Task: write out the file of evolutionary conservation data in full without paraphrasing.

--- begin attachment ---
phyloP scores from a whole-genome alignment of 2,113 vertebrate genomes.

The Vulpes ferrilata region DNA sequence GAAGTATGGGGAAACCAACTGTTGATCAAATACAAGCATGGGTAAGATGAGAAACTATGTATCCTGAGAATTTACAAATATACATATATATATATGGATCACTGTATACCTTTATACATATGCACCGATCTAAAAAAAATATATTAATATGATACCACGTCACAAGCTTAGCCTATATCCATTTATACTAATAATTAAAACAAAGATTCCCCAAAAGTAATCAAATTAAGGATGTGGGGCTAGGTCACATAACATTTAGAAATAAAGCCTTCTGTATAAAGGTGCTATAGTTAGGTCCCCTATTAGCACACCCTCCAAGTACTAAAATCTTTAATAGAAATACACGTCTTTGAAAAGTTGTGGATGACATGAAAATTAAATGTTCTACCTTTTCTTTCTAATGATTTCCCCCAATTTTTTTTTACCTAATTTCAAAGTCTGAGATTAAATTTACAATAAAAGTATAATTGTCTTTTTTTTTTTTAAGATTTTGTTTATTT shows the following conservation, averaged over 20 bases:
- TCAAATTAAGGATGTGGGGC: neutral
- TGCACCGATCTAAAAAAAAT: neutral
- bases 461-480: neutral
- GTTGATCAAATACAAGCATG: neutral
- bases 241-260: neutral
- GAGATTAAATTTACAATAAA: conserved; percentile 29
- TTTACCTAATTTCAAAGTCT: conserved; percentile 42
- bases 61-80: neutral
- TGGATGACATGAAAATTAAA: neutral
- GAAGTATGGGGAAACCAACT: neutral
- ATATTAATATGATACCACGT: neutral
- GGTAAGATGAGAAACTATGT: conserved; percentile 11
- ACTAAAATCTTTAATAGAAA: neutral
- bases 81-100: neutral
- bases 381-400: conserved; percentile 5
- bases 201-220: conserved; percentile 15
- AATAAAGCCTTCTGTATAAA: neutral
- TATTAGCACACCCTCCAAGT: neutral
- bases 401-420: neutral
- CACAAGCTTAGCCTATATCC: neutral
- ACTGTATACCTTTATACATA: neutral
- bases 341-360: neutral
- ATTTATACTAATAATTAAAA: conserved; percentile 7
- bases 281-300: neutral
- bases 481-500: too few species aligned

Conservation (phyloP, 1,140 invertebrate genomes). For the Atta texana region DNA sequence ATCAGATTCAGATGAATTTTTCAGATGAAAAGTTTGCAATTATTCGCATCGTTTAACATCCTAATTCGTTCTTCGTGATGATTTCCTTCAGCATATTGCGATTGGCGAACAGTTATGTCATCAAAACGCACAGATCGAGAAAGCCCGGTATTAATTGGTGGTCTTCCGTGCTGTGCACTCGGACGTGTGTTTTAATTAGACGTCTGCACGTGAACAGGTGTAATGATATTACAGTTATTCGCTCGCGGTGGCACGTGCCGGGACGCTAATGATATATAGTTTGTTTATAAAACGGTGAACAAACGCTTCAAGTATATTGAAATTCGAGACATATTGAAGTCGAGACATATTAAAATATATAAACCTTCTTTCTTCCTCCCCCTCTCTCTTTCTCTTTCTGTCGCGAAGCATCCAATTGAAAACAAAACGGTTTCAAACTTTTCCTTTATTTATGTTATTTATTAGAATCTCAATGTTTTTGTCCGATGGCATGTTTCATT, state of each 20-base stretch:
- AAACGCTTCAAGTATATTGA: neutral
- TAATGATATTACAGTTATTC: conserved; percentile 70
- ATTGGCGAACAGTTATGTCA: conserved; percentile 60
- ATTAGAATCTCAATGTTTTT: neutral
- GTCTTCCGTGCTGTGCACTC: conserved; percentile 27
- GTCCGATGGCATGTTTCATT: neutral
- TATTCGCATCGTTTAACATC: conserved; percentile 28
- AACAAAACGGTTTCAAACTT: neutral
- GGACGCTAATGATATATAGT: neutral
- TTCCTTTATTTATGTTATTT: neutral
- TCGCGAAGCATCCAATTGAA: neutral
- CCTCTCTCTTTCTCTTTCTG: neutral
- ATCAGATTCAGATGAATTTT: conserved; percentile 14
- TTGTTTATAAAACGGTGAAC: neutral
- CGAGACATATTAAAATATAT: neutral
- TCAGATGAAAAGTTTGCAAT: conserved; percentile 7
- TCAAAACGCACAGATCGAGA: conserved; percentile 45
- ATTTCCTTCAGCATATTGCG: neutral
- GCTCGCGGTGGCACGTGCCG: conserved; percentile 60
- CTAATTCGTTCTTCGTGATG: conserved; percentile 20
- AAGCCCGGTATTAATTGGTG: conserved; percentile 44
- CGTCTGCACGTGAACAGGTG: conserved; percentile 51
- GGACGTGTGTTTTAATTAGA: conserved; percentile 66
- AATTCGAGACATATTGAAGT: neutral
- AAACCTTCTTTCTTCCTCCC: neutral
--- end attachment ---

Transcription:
phyloP scores from a whole-genome alignment of 2,113 vertebrate genomes.

The Vulpes ferrilata region DNA sequence GAAGTATGGGGAAACCAACTGTTGATCAAATACAAGCATGGGTAAGATGAGAAACTATGTATCCTGAGAATTTACAAATATACATATATATATATGGATCACTGTATACCTTTATACATATGCACCGATCTAAAAAAAATATATTAATATGATACCACGTCACAAGCTTAGCCTATATCCATTTATACTAATAATTAAAACAAAGATTCCCCAAAAGTAATCAAATTAAGGATGTGGGGCTAGGTCACATAACATTTAGAAATAAAGCCTTCTGTATAAAGGTGCTATAGTTAGGTCCCCTATTAGCACACCCTCCAAGTACTAAAATCTTTAATAGAAATACACGTCTTTGAAAAGTTGTGGATGACATGAAAATTAAATGTTCTACCTTTTCTTTCTAATGATTTCCCCCAATTTTTTTTTACCTAATTTCAAAGTCTGAGATTAAATTTACAATAAAAGTATAATTGTCTTTTTTTTTTTTAAGATTTTGTTTATTT shows the following conservation, averaged over 20 bases:
- TCAAATTAAGGATGTGGGGC: neutral
- TGCACCGATCTAAAAAAAAT: neutral
- bases 461-480: neutral
- GTTGATCAAATACAAGCATG: neutral
- bases 241-260: neutral
- GAGATTAAATTTACAATAAA: conserved; percentile 29
- TTTACCTAATTTCAAAGTCT: conserved; percentile 42
- bases 61-80: neutral
- TGGATGACATGAAAATTAAA: neutral
- GAAGTATGGGGAAACCAACT: neutral
- ATATTAATATGATACCACGT: neutral
- GGTAAGATGAGAAACTATGT: conserved; percentile 11
- ACTAAAATCTTTAATAGAAA: neutral
- bases 81-100: neutral
- bases 381-400: conserved; percentile 5
- bases 201-220: conserved; percentile 15
- AATAAAGCCTTCTGTATAAA: neutral
- TATTAGCACACCCTCCAAGT: neutral
- bases 401-420: neutral
- CACAAGCTTAGCCTATATCC: neutral
- ACTGTATACCTTTATACATA: neutral
- bases 341-360: neutral
- ATTTATACTAATAATTAAAA: conserved; percentile 7
- bases 281-300: neutral
- bases 481-500: too few species aligned

Conservation (phyloP, 1,140 invertebrate genomes). For the Atta texana region DNA sequence ATCAGATTCAGATGAATTTTTCAGATGAAAAGTTTGCAATTATTCGCATCGTTTAACATCCTAATTCGTTCTTCGTGATGATTTCCTTCAGCATATTGCGATTGGCGAACAGTTATGTCATCAAAACGCACAGATCGAGAAAGCCCGGTATTAATTGGTGGTCTTCCGTGCTGTGCACTCGGACGTGTGTTTTAATTAGACGTCTGCACGTGAACAGGTGTAATGATATTACAGTTATTCGCTCGCGGTGGCACGTGCCGGGACGCTAATGATATATAGTTTGTTTATAAAACGGTGAACAAACGCTTCAAGTATATTGAAATTCGAGACATATTGAAGTCGAGACATATTAAAATATATAAACCTTCTTTCTTCCTCCCCCTCTCTCTTTCTCTTTCTGTCGCGAAGCATCCAATTGAAAACAAAACGGTTTCAAACTTTTCCTTTATTTATGTTATTTATTAGAATCTCAATGTTTTTGTCCGATGGCATGTTTCATT, state of each 20-base stretch:
- AAACGCTTCAAGTATATTGA: neutral
- TAATGATATTACAGTTATTC: conserved; percentile 70
- ATTGGCGAACAGTTATGTCA: conserved; percentile 60
- ATTAGAATCTCAATGTTTTT: neutral
- GTCTTCCGTGCTGTGCACTC: conserved; percentile 27
- GTCCGATGGCATGTTTCATT: neutral
- TATTCGCATCGTTTAACATC: conserved; percentile 28
- AACAAAACGGTTTCAAACTT: neutral
- GGACGCTAATGATATATAGT: neutral
- TTCCTTTATTTATGTTATTT: neutral
- TCGCGAAGCATCCAATTGAA: neutral
- CCTCTCTCTTTCTCTTTCTG: neutral
- ATCAGATTCAGATGAATTTT: conserved; percentile 14
- TTGTTTATAAAACGGTGAAC: neutral
- CGAGACATATTAAAATATAT: neutral
- TCAGATGAAAAGTTTGCAAT: conserved; percentile 7
- TCAAAACGCACAGATCGAGA: conserved; percentile 45
- ATTTCCTTCAGCATATTGCG: neutral
- GCTCGCGGTGGCACGTGCCG: conserved; percentile 60
- CTAATTCGTTCTTCGTGATG: conserved; percentile 20
- AAGCCCGGTATTAATTGGTG: conserved; percentile 44
- CGTCTGCACGTGAACAGGTG: conserved; percentile 51
- GGACGTGTGTTTTAATTAGA: conserved; percentile 66
- AATTCGAGACATATTGAAGT: neutral
- AAACCTTCTTTCTTCCTCCC: neutral